They are committed to problem solving – they used their knowledge to great effect coming up with a protective unit for our kit when it started to corrode. Met Engineering stands out as the best service – I have no need to look at any of the others.
BAE Systems, the world’s second largest defence and security company employs around 100,000 people worldwide. The company delivers a full range of products and services for air, land and naval forces, as well as advanced electronics, security, information technology solutions and support services.BAE Systems (Marine) Ltd owns and operates the airfield on Walney Island, near Barrow-in-Furness, UK.
The geography of the Walney Island site determines that the airfield is subject to almost incessant, moist, salt-laden winds sweeping in from the Irish Sea.The result of this persistent attack by the elements is serious corrosion of the various vital navigational and meteorological aids and systems.MetEngUK have provided BAE Systems with meteorological equipment and engineering support services for more than a decade, and were asked to find a permanent solution to the corrosion problem.
High quality die-cast aluminium alloy boxes are used to contain the data transmitters for the airfield wind system and for the temperature/humidity system. In addition to providing rigid mechanical protection, these boxes act as effective electrical screening, and must be retained. MetEngUK’s answer was to identify suitable, weatherproof ABS housings that would accommodate the die-cast boxes, cater for all cable connections, and allow ready access for servicing purposes. The data connectors serving the individual wind sensors were fitted with protective PVC shrouds.These ‘HE’ (harsh environment) kits have now been fitted to meteorological systems at numerous coastal airports, heliports and airfields to significantly extend equipment life and reliability, as well as providing user cost savings.
Committed to problem solving.
MetEngUK was able to discuss the matter with a specialist manufacturer, and a substantial quantity (140 x 200ml bottles) of special recorder ink was manufactured and shipped by air to Bangladesh within two months of receiving the order.
Your checks were useful for helping locate the problem and the problem has now been resolved.
In 2009, MetEngUK was asked to survey and report on the existing meteorological systems, as there was some inconsistency between data from the two monitoring sites.
Over the next two years, MetEngUK replaced the wind systems at both sites with high-quality digital sensors feeding analogue converters to readily inteface with Rio Tinto Alcan’s existing data logging systems.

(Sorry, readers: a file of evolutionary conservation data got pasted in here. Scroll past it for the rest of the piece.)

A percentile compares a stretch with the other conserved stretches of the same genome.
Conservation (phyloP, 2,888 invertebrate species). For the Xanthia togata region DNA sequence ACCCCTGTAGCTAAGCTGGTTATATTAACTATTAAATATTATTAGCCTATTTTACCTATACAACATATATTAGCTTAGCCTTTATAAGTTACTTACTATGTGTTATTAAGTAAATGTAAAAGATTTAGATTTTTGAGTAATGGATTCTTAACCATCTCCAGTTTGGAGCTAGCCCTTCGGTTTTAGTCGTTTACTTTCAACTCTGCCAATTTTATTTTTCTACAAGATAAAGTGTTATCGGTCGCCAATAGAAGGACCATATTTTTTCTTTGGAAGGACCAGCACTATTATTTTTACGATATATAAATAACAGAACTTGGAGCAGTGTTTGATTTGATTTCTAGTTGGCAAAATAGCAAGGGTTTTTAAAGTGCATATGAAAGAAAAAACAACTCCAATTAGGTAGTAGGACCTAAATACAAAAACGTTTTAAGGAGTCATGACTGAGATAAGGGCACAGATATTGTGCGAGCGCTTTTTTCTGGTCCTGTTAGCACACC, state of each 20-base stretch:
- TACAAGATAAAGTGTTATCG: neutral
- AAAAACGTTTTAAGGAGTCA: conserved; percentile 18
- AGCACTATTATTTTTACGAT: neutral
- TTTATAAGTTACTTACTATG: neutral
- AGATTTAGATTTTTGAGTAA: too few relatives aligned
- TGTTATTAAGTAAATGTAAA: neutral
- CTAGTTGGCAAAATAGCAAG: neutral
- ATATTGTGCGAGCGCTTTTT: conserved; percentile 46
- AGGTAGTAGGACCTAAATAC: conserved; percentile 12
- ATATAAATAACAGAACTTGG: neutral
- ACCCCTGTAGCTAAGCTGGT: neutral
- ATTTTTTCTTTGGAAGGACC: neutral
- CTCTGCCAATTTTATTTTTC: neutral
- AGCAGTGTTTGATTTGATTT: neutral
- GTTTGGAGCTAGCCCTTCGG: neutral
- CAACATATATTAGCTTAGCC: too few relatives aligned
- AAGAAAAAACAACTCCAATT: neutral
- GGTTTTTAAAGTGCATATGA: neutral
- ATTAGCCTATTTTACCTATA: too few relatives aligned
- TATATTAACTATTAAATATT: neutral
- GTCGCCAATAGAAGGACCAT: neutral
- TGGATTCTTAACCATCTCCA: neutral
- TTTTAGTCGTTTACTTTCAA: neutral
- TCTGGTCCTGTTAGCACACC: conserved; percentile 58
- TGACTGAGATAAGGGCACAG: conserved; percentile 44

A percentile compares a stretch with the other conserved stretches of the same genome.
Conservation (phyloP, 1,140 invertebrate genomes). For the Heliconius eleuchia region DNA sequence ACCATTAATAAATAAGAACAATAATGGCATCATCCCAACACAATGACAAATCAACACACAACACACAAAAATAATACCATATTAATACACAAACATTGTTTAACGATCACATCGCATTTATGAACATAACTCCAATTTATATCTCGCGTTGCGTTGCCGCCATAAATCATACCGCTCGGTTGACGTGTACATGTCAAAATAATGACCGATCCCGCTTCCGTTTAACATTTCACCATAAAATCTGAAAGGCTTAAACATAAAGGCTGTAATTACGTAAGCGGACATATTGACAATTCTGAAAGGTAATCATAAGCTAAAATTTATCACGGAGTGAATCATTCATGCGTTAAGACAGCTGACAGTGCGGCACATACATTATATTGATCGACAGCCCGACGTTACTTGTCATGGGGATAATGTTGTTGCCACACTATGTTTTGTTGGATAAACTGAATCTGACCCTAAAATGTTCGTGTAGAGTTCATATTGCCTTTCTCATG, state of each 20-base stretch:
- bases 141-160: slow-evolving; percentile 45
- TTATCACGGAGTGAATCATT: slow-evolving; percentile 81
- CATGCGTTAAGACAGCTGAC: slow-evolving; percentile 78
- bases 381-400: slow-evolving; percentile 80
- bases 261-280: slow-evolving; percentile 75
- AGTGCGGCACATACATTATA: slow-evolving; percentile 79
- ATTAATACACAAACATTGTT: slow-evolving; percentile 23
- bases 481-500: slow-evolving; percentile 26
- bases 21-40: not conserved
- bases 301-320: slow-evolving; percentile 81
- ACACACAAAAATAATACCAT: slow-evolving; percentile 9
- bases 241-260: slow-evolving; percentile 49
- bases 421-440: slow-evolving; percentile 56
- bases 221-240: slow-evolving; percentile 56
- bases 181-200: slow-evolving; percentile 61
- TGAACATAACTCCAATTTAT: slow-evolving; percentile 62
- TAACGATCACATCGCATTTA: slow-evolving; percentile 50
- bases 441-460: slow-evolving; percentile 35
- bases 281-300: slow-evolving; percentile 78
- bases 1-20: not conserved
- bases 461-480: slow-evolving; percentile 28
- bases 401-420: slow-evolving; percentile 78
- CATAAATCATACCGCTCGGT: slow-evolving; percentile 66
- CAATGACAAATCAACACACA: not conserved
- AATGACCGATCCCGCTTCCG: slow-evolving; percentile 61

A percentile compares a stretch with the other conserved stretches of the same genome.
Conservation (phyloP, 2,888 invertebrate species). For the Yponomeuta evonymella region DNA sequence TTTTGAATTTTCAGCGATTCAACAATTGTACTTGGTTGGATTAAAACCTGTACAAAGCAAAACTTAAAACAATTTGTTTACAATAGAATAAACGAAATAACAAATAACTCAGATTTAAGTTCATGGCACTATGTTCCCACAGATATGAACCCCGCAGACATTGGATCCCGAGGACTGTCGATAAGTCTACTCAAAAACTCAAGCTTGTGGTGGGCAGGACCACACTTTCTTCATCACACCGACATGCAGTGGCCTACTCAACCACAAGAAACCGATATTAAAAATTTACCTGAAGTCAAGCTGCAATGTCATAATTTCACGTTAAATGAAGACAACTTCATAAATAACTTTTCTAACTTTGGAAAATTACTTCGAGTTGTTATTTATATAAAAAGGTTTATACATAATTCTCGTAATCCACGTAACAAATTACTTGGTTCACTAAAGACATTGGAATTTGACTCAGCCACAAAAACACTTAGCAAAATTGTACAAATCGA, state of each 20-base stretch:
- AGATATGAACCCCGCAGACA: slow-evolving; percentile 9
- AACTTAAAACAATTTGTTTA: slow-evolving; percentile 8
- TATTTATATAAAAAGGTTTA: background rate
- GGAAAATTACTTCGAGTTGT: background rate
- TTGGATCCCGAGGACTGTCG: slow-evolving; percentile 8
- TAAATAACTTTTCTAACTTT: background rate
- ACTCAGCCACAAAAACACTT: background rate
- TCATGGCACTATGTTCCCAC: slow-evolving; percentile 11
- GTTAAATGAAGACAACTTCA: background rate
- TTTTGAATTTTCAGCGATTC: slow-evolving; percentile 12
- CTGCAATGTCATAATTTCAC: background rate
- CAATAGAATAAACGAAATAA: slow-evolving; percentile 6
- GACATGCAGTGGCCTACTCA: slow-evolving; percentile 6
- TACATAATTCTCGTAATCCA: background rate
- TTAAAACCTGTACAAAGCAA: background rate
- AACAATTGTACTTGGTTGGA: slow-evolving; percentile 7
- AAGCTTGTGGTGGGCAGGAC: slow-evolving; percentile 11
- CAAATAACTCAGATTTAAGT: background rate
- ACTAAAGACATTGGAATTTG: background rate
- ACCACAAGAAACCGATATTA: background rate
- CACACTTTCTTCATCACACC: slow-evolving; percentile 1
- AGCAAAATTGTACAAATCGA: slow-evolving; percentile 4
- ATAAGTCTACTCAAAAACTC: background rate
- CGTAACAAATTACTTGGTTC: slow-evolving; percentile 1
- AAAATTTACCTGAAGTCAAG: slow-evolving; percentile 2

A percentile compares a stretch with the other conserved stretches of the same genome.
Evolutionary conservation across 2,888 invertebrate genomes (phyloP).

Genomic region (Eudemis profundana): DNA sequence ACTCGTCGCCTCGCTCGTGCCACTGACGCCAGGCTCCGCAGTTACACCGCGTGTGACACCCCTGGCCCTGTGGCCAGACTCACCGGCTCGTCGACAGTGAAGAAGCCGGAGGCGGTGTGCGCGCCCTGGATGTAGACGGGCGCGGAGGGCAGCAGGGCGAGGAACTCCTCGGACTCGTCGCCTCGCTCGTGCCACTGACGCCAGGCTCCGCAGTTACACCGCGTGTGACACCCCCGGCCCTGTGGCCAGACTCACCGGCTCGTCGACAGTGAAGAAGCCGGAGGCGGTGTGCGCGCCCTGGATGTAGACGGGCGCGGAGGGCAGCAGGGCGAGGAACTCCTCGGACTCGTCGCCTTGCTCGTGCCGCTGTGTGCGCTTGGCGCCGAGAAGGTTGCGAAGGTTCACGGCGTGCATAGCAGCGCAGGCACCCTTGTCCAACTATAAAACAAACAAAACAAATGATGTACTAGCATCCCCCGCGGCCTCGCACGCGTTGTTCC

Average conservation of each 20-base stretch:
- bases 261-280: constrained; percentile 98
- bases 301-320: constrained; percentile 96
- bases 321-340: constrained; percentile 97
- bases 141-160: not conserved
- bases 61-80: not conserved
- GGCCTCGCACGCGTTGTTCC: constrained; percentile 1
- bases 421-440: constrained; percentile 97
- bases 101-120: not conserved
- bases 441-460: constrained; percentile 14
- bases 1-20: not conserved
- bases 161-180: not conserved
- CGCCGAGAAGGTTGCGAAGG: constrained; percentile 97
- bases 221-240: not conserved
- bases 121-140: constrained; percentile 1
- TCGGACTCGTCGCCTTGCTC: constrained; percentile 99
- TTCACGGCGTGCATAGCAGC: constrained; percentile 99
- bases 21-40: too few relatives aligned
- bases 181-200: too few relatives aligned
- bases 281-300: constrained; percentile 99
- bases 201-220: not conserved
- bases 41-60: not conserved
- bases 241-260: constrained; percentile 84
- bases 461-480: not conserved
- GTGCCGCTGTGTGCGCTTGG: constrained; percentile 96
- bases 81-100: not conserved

Data from the two monitoring sites has since shown satisfactory correlation.
They (MetEngUK staff) are all professional and polite, and you get honesty from them.
The Shetland Islands Council manages the port at Sullom Voe through the Sullom Voe Harbour Authority, where BP operates one of the largest oil and liquefied gas terminals in Europe.
The Shetland Islands are at the mercy of some of the strongest winds produced by Atlantic storms; the accurate measurement and generation of surface wind data in the Sullom Voe port area is critical for the safe inshore movements of some of the world’s largest oil tankers.
In 1992, when MetEngUK was in its infancy, the Harbour Master at Sullom Voe had noticed that wind data produced by a set of sensors at the port-side occasionally differed in direction by as much as 30 degrees from data provided by the Met Office, who deployed almost identical instrumentation at a site only a few hundred yards from the port-side instruments.
This direction anomaly had previously been investigated by Met Office technical staff, but no conclusive reason for the errors had been discovered.
MetEngUK engineers arrived on site on a Saturday, when the wind system could conveniently be taken out of service.
After an hour or so of investigation, it was discovered that a wiring error had been introduced at the direction sensor (a magslip transmitter) on installation and, in an attempt to eliminate that error, a second wiring fault had been introduced at the display unit.
Because of the phase relationship in the ‘rotary transformer’ system between the transmitter and the display equipment, the direction data were occasionally, but not always, correct.
Both the transmitter and display equipment were correctly rewired, when the direction data compared favourably with that from the nearby Met Office’s system.
H W Coates Ltd is pleased with Plumecast which we have incorporated into our off-site emergency plans and procedures.
The system comprises a maintenence-free ultrasonic wind sensor feeding data to a Plumecast model running 24/7 in a Windows environment. This means that information on wind conditions and plume risk is available literally instantaneously in the event of an incident.
Plumecast is an invaluable decision support tool for dealing with hazardous airborne plumes.
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